Papa-Nicholas (Planas) of Athens
St. Nicholas (Planas) (1851-1932), was officially recognized as a saint by the Ecumenical Patriarchate of Constantinople in 1992. His feast day is celebrated on March 2. He is often referred to as Papa Nicholas (Planas).
Born in 1851 on the island of Naxos, even in his youth he was marked by simplicity and generosity. He gave away anything that came into his hands. He married at 17, but his wife died only a few years later. From that point on, his only aspiration was to serve in the Church. In July 28, 1879, he was ordained a deacon in the Church of the Transfiguration, Plaka. Five years later on March 2, 1884 he was ordained a priest at the Church of the Holy Prophet Elisha. He served a Liturgy, vigils and other services every day for over 52 years. He spent most of that time in a very small church, St. John the Hunter, located in a working class neighborhood in Athens. When he arrived there, the parish contained only eight families, and he was paid virtually nothing. Nonetheless, he never refused to commemorate and pray for anyone when he served, and carried in his pockets slips of paper containing thousands of names that he would pray for during the proskomedia and the Liturgy. Numerous stories are told of his being so lifted in prayer during the liturgy that his altar servers would see him raised off the ground in front of the altar. While he would begin Liturgy at eight in the morning, he typically would not finish until two or three in the afternoon. When, for whatever reason, he was not able to serve at St. John’s, he would serve elsewhere, even in country chapels which lay half in ruins.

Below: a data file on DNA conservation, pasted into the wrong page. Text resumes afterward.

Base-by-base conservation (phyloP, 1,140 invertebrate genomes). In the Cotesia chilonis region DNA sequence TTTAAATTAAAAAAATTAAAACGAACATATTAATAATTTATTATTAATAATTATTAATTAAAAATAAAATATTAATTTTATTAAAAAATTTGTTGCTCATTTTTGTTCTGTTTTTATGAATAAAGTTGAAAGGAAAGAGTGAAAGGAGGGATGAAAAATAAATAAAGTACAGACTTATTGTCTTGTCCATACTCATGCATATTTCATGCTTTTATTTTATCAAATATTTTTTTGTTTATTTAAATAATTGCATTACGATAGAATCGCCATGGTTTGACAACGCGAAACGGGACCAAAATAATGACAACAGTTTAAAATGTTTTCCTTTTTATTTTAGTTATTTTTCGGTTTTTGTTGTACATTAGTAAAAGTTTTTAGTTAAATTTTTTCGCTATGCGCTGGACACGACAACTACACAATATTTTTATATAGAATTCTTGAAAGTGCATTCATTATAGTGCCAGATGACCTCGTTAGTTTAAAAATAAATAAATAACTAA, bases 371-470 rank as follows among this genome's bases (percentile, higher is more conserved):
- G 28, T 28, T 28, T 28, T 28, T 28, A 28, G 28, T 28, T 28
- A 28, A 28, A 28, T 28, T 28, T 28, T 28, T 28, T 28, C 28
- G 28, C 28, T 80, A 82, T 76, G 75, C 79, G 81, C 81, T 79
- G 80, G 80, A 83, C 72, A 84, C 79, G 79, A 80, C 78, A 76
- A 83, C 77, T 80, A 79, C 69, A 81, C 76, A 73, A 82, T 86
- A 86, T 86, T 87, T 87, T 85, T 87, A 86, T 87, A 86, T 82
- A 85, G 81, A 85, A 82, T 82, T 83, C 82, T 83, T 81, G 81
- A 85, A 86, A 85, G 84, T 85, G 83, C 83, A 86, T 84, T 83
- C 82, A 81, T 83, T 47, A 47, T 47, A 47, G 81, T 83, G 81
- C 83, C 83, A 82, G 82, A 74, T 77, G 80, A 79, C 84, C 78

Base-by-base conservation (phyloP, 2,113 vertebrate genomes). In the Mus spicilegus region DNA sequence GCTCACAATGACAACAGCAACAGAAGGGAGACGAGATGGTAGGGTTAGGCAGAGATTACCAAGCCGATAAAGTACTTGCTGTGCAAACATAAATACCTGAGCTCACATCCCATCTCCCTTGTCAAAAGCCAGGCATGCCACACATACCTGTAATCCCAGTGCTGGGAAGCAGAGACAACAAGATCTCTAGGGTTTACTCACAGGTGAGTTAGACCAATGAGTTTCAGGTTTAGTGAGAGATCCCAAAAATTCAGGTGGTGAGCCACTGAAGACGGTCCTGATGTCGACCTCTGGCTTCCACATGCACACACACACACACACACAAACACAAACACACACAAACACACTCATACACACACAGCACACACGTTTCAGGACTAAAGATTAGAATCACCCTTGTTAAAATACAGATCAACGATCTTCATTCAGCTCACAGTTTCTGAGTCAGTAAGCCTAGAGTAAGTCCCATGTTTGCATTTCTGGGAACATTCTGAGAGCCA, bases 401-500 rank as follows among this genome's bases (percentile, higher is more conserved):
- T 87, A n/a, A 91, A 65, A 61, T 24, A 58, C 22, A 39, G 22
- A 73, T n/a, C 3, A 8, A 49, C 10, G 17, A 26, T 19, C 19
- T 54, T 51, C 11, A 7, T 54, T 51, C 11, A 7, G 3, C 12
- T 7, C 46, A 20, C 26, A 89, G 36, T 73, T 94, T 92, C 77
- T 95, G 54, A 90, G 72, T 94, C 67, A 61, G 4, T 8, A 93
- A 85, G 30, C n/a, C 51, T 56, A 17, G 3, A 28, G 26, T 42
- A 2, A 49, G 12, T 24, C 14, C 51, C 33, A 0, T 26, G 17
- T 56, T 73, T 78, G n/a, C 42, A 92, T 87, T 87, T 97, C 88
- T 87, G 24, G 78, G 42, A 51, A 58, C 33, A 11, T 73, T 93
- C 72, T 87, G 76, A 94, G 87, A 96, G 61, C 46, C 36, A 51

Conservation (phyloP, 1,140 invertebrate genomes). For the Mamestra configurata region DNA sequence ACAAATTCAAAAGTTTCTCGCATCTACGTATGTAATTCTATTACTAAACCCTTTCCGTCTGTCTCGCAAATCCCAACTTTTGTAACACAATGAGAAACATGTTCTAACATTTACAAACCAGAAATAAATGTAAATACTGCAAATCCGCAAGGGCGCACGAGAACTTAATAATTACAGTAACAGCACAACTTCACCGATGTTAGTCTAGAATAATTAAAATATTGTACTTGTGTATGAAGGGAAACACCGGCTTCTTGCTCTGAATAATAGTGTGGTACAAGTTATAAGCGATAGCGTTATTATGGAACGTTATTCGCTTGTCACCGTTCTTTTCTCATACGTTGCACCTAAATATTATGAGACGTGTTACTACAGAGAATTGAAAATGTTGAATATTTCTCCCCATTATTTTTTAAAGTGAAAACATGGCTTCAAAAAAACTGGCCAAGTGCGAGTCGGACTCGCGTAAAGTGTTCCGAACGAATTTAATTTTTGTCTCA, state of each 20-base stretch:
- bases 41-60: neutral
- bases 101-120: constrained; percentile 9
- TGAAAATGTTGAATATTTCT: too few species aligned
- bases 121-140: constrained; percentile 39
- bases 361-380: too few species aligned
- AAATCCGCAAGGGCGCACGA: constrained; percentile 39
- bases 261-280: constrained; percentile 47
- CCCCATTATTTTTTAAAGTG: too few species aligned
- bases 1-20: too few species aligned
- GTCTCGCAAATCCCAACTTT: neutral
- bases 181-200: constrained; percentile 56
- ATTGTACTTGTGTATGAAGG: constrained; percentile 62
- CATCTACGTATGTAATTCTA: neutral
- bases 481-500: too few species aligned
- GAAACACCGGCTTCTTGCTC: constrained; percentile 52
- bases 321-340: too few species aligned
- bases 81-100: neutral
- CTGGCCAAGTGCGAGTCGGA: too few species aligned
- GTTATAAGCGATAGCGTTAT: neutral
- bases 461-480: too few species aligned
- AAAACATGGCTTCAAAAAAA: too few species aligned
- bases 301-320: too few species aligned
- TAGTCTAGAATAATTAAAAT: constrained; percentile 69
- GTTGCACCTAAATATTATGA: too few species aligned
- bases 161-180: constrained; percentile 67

When not serving, Papa Nicholas was always found attending to his flock: taking confessions, giving counsel, visiting the poor and sick. He was famously absent minded, engrossed in heavenly things, and was also well known for giving to the poor anything that anyone might give him. He was not an educated man by any stretch of the imagination, but was immensely holy, a humble righteous man who shows us by his example the way to theosis. He reposed, his face wreathed in a smile, in 1932, and thousands came to honor him.
When we were in Athens, we were fortunate enough to visit St. John the Hunter. A new church has been built, and his relics are contained there. Arising from his reliquary, we noticed a sweet, indescribable scent. Afterwards, we visited the old altar area of the original church, which has been preserved. Like most such shrines in Greece, people leave flowers, icons and small mementos when they come to light a candle and pray before the altar where God, through his servant Nicholas, performed so many miracles. Cite error: Closing
</ref> missing for